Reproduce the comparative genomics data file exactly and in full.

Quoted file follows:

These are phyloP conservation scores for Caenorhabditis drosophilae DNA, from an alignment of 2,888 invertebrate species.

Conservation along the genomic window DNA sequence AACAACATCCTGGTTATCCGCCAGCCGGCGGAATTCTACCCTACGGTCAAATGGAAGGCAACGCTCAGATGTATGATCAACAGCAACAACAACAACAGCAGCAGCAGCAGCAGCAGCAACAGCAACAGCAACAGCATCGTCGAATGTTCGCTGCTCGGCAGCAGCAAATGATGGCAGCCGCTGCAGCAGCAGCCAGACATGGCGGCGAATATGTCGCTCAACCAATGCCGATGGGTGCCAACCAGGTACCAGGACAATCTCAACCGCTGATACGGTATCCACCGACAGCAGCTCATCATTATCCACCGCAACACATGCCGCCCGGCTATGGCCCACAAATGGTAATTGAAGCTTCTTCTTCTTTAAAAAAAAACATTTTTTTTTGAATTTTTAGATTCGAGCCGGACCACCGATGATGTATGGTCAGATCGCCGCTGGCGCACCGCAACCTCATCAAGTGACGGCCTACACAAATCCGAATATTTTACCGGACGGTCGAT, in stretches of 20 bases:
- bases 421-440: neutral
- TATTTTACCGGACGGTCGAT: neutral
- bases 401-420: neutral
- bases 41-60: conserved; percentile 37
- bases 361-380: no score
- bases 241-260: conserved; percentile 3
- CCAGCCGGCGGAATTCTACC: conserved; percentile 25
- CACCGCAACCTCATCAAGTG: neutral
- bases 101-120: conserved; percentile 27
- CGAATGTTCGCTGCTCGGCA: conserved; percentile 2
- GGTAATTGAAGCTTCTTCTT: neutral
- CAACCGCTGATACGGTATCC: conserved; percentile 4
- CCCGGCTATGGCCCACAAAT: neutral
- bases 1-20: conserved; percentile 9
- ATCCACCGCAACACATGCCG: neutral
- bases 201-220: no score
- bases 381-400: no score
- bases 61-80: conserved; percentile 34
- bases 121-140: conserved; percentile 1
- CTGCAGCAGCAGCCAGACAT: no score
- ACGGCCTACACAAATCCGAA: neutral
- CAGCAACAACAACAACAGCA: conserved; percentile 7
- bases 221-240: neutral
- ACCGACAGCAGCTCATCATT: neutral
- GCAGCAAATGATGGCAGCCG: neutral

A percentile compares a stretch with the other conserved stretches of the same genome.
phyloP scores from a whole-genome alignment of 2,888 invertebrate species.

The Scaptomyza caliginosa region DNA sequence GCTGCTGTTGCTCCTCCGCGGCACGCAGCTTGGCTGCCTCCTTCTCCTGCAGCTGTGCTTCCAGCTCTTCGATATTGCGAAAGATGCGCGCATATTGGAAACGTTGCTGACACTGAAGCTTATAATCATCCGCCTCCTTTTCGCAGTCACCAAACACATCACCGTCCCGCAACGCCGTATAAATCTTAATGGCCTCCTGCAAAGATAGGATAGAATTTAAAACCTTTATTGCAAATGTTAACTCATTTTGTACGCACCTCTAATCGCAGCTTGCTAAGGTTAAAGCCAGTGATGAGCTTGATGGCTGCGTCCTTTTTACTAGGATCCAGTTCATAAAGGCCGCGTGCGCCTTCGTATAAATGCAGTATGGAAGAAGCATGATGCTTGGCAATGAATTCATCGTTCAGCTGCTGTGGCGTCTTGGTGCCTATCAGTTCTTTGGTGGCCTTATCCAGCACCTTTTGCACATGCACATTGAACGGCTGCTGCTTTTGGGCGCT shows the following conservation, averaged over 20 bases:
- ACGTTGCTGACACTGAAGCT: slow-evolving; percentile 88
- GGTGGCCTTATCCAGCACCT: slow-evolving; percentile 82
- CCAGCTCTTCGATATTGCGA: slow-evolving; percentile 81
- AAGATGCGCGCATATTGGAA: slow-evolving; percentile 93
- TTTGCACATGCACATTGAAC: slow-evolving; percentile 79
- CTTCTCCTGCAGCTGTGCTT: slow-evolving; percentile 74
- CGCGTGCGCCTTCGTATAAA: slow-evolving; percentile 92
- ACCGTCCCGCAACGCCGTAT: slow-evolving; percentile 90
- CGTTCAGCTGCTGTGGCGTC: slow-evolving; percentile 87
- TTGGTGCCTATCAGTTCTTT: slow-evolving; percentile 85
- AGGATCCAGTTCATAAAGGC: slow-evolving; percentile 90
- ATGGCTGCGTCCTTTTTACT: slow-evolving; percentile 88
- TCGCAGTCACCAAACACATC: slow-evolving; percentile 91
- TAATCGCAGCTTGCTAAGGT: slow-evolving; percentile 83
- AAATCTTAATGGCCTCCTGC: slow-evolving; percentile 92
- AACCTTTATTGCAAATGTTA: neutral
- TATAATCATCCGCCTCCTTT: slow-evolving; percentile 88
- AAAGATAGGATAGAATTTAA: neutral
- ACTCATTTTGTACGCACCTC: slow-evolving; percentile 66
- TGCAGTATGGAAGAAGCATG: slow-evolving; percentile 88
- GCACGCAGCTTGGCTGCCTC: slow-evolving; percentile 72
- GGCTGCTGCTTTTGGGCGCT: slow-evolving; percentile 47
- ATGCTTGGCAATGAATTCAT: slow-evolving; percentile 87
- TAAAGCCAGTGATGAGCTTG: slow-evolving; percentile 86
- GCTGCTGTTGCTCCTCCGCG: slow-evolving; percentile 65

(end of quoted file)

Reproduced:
These are phyloP conservation scores for Caenorhabditis drosophilae DNA, from an alignment of 2,888 invertebrate species.

Conservation along the genomic window DNA sequence AACAACATCCTGGTTATCCGCCAGCCGGCGGAATTCTACCCTACGGTCAAATGGAAGGCAACGCTCAGATGTATGATCAACAGCAACAACAACAACAGCAGCAGCAGCAGCAGCAGCAACAGCAACAGCAACAGCATCGTCGAATGTTCGCTGCTCGGCAGCAGCAAATGATGGCAGCCGCTGCAGCAGCAGCCAGACATGGCGGCGAATATGTCGCTCAACCAATGCCGATGGGTGCCAACCAGGTACCAGGACAATCTCAACCGCTGATACGGTATCCACCGACAGCAGCTCATCATTATCCACCGCAACACATGCCGCCCGGCTATGGCCCACAAATGGTAATTGAAGCTTCTTCTTCTTTAAAAAAAAACATTTTTTTTTGAATTTTTAGATTCGAGCCGGACCACCGATGATGTATGGTCAGATCGCCGCTGGCGCACCGCAACCTCATCAAGTGACGGCCTACACAAATCCGAATATTTTACCGGACGGTCGAT, in stretches of 20 bases:
- bases 421-440: neutral
- TATTTTACCGGACGGTCGAT: neutral
- bases 401-420: neutral
- bases 41-60: conserved; percentile 37
- bases 361-380: no score
- bases 241-260: conserved; percentile 3
- CCAGCCGGCGGAATTCTACC: conserved; percentile 25
- CACCGCAACCTCATCAAGTG: neutral
- bases 101-120: conserved; percentile 27
- CGAATGTTCGCTGCTCGGCA: conserved; percentile 2
- GGTAATTGAAGCTTCTTCTT: neutral
- CAACCGCTGATACGGTATCC: conserved; percentile 4
- CCCGGCTATGGCCCACAAAT: neutral
- bases 1-20: conserved; percentile 9
- ATCCACCGCAACACATGCCG: neutral
- bases 201-220: no score
- bases 381-400: no score
- bases 61-80: conserved; percentile 34
- bases 121-140: conserved; percentile 1
- CTGCAGCAGCAGCCAGACAT: no score
- ACGGCCTACACAAATCCGAA: neutral
- CAGCAACAACAACAACAGCA: conserved; percentile 7
- bases 221-240: neutral
- ACCGACAGCAGCTCATCATT: neutral
- GCAGCAAATGATGGCAGCCG: neutral

A percentile compares a stretch with the other conserved stretches of the same genome.
phyloP scores from a whole-genome alignment of 2,888 invertebrate species.

The Scaptomyza caliginosa region DNA sequence GCTGCTGTTGCTCCTCCGCGGCACGCAGCTTGGCTGCCTCCTTCTCCTGCAGCTGTGCTTCCAGCTCTTCGATATTGCGAAAGATGCGCGCATATTGGAAACGTTGCTGACACTGAAGCTTATAATCATCCGCCTCCTTTTCGCAGTCACCAAACACATCACCGTCCCGCAACGCCGTATAAATCTTAATGGCCTCCTGCAAAGATAGGATAGAATTTAAAACCTTTATTGCAAATGTTAACTCATTTTGTACGCACCTCTAATCGCAGCTTGCTAAGGTTAAAGCCAGTGATGAGCTTGATGGCTGCGTCCTTTTTACTAGGATCCAGTTCATAAAGGCCGCGTGCGCCTTCGTATAAATGCAGTATGGAAGAAGCATGATGCTTGGCAATGAATTCATCGTTCAGCTGCTGTGGCGTCTTGGTGCCTATCAGTTCTTTGGTGGCCTTATCCAGCACCTTTTGCACATGCACATTGAACGGCTGCTGCTTTTGGGCGCT shows the following conservation, averaged over 20 bases:
- ACGTTGCTGACACTGAAGCT: slow-evolving; percentile 88
- GGTGGCCTTATCCAGCACCT: slow-evolving; percentile 82
- CCAGCTCTTCGATATTGCGA: slow-evolving; percentile 81
- AAGATGCGCGCATATTGGAA: slow-evolving; percentile 93
- TTTGCACATGCACATTGAAC: slow-evolving; percentile 79
- CTTCTCCTGCAGCTGTGCTT: slow-evolving; percentile 74
- CGCGTGCGCCTTCGTATAAA: slow-evolving; percentile 92
- ACCGTCCCGCAACGCCGTAT: slow-evolving; percentile 90
- CGTTCAGCTGCTGTGGCGTC: slow-evolving; percentile 87
- TTGGTGCCTATCAGTTCTTT: slow-evolving; percentile 85
- AGGATCCAGTTCATAAAGGC: slow-evolving; percentile 90
- ATGGCTGCGTCCTTTTTACT: slow-evolving; percentile 88
- TCGCAGTCACCAAACACATC: slow-evolving; percentile 91
- TAATCGCAGCTTGCTAAGGT: slow-evolving; percentile 83
- AAATCTTAATGGCCTCCTGC: slow-evolving; percentile 92
- AACCTTTATTGCAAATGTTA: neutral
- TATAATCATCCGCCTCCTTT: slow-evolving; percentile 88
- AAAGATAGGATAGAATTTAA: neutral
- ACTCATTTTGTACGCACCTC: slow-evolving; percentile 66
- TGCAGTATGGAAGAAGCATG: slow-evolving; percentile 88
- GCACGCAGCTTGGCTGCCTC: slow-evolving; percentile 72
- GGCTGCTGCTTTTGGGCGCT: slow-evolving; percentile 47
- ATGCTTGGCAATGAATTCAT: slow-evolving; percentile 87
- TAAAGCCAGTGATGAGCTTG: slow-evolving; percentile 86
- GCTGCTGTTGCTCCTCCGCG: slow-evolving; percentile 65